What To Know About #MintTheCoin

In an effort to curb the economic damage already done by the coronavirus, U.S. Rep. Rashida Tlaib (D-Michigan) has proposed a $2-trillion solution — and awakened a 2013 hashtag in the process. The #MintTheCoin campaign is trending as idled workers demand a complex response to unemployment triggered by the pandemic. 

Tlaib's Proposal

The Automatic BOOST to Communities Act would equip everyone under U.S. authority — children, non-citizens, U.S. territory residents and Americans living abroad — with a debit card initially loaded with $2,000. Each month, the cards would be reloaded with $1,000 until one year after the coronavirus outbreak ends. 

The program would be funded by the U.S. Treasury, which would direct the Mint to print two $1-trillion platinum coins under Congressional authority. The Federal Reserve would then purchase the coins in exchange for credit of $2 trillion in reserves, and the Treasury would offer the reserve funds to the Bureau of the Fiscal Service. The Bureau would then disperse the money with debit cards.

This complex mechanism would prevent the government from having to raise its debt ceiling.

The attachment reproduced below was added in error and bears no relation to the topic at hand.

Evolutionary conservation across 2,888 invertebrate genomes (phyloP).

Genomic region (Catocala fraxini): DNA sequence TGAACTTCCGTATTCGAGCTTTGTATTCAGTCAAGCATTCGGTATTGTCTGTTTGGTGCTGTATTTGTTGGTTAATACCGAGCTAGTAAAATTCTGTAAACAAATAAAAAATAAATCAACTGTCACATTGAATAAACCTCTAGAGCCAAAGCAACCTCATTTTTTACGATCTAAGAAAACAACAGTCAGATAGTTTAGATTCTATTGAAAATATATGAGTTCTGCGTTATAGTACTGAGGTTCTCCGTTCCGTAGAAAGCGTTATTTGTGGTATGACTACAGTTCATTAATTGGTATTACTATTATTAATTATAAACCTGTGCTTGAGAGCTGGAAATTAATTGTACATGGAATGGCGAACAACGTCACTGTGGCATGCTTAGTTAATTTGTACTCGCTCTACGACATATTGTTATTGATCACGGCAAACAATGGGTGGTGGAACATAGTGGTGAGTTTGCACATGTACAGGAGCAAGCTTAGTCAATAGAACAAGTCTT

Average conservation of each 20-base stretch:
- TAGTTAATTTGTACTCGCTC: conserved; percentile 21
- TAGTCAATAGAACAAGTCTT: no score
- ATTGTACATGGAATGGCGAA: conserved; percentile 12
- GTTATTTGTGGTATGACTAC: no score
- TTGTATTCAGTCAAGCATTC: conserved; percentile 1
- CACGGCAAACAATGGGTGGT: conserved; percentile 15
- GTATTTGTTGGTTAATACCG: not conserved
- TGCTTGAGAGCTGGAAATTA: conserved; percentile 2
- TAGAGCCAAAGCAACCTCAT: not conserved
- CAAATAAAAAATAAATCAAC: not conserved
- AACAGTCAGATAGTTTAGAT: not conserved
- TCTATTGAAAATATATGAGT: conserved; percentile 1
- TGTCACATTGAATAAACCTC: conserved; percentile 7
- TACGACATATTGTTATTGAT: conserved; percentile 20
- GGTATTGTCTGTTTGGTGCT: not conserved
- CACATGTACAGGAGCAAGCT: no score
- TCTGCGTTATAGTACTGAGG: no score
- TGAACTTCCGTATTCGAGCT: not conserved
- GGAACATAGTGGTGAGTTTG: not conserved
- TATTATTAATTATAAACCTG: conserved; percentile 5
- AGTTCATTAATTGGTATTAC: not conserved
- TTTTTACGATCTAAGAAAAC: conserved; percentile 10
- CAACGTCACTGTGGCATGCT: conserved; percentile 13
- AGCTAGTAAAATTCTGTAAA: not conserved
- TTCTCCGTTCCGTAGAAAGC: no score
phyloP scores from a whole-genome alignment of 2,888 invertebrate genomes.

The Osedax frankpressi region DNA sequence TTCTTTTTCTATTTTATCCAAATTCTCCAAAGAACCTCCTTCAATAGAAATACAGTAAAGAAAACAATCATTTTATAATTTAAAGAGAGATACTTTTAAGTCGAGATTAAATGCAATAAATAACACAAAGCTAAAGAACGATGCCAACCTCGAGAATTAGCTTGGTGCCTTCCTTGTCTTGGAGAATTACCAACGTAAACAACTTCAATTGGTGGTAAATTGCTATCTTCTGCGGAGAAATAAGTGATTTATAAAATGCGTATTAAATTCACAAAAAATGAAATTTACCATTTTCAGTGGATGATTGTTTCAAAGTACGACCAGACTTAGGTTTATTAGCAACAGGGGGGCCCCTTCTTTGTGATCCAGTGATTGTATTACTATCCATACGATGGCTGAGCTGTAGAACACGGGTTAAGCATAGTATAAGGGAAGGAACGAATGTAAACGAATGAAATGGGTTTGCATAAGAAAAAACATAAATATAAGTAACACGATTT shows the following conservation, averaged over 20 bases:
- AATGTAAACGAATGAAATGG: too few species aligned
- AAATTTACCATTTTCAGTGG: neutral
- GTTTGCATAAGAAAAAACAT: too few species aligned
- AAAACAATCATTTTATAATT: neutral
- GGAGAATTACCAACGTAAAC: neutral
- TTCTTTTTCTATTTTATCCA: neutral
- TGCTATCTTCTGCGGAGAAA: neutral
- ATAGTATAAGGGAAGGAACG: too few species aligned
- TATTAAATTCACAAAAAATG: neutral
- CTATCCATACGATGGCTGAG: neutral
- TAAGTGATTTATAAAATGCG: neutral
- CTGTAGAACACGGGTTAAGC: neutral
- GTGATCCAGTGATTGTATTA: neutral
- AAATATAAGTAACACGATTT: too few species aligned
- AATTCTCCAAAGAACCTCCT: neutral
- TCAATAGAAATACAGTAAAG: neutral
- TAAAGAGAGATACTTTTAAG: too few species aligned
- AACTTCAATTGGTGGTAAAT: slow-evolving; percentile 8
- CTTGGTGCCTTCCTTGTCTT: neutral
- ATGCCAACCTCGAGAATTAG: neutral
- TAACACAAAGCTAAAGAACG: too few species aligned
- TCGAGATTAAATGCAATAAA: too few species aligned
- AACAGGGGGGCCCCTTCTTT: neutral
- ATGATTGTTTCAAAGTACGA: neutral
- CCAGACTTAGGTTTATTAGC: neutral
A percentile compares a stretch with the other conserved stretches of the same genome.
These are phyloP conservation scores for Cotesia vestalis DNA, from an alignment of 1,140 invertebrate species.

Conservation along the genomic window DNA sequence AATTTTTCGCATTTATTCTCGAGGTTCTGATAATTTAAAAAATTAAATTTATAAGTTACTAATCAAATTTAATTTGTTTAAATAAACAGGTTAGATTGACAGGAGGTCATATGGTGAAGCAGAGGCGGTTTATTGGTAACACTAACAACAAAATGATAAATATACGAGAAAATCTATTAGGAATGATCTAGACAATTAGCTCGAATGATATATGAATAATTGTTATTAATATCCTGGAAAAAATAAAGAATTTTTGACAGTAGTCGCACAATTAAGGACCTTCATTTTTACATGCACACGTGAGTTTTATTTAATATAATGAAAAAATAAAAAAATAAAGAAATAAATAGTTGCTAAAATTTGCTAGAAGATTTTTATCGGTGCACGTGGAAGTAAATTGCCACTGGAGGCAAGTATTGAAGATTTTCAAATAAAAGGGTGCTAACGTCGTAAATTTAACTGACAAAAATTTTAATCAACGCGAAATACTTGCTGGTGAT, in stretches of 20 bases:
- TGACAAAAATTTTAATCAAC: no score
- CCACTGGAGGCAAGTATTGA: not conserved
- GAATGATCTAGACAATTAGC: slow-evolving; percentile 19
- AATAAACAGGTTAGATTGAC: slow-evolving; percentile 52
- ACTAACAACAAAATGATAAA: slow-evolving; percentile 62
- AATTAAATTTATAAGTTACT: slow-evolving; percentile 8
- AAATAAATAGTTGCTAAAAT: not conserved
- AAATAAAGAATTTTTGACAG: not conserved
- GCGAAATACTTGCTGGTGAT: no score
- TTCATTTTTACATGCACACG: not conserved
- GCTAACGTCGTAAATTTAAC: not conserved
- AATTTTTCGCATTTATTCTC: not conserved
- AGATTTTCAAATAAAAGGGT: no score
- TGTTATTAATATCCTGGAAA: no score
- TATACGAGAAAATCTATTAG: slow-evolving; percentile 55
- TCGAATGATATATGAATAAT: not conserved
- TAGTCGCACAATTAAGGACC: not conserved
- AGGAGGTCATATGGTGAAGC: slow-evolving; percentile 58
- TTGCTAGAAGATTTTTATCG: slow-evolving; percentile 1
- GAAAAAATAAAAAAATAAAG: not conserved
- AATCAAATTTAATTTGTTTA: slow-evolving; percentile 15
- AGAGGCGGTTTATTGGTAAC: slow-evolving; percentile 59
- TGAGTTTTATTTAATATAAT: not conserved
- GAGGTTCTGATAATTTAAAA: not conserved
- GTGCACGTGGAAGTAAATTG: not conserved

“In the long term, the card infrastructure should be converted into a permanent, Treasury administered digital public currency wallet system, to serve as a privacy-respecting ‘eCash’ complement to universal Fed Accounts and/or Postal Bank Accounts for All,” Tlaib’s bill said.

“This proposal should be accompanied by progressive tax reform to ensure that emergency relief provisioning does not exacerbate income or wealth inequality in the long-term.”

Congressional peers have since proposed tweaks to Tlaib’s bill, including digital distribution.

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The Campaign

Tlaib resuscitated an old hashtag for her proposal campaign.

Back in 2013, Rep. Jerry Nadler (D-New York) proposed a similar plan to get around the national debt ceiling and prevent the U.S. from defaulting on its debt. Nadler introduced a bill to mint a $1-trillion platinum coin.

At that time, critics said the expansion of money supply would cause sharp inflation and worsen a downturn. Congress ultimately rejected the proposal and instead raised the debt ceiling.

This time around, the campaign still has its critics.

But it has also picked up public support.

U.S. Rep Rashida Tlaib. Benzinga file photo by Dustin Blitchok.

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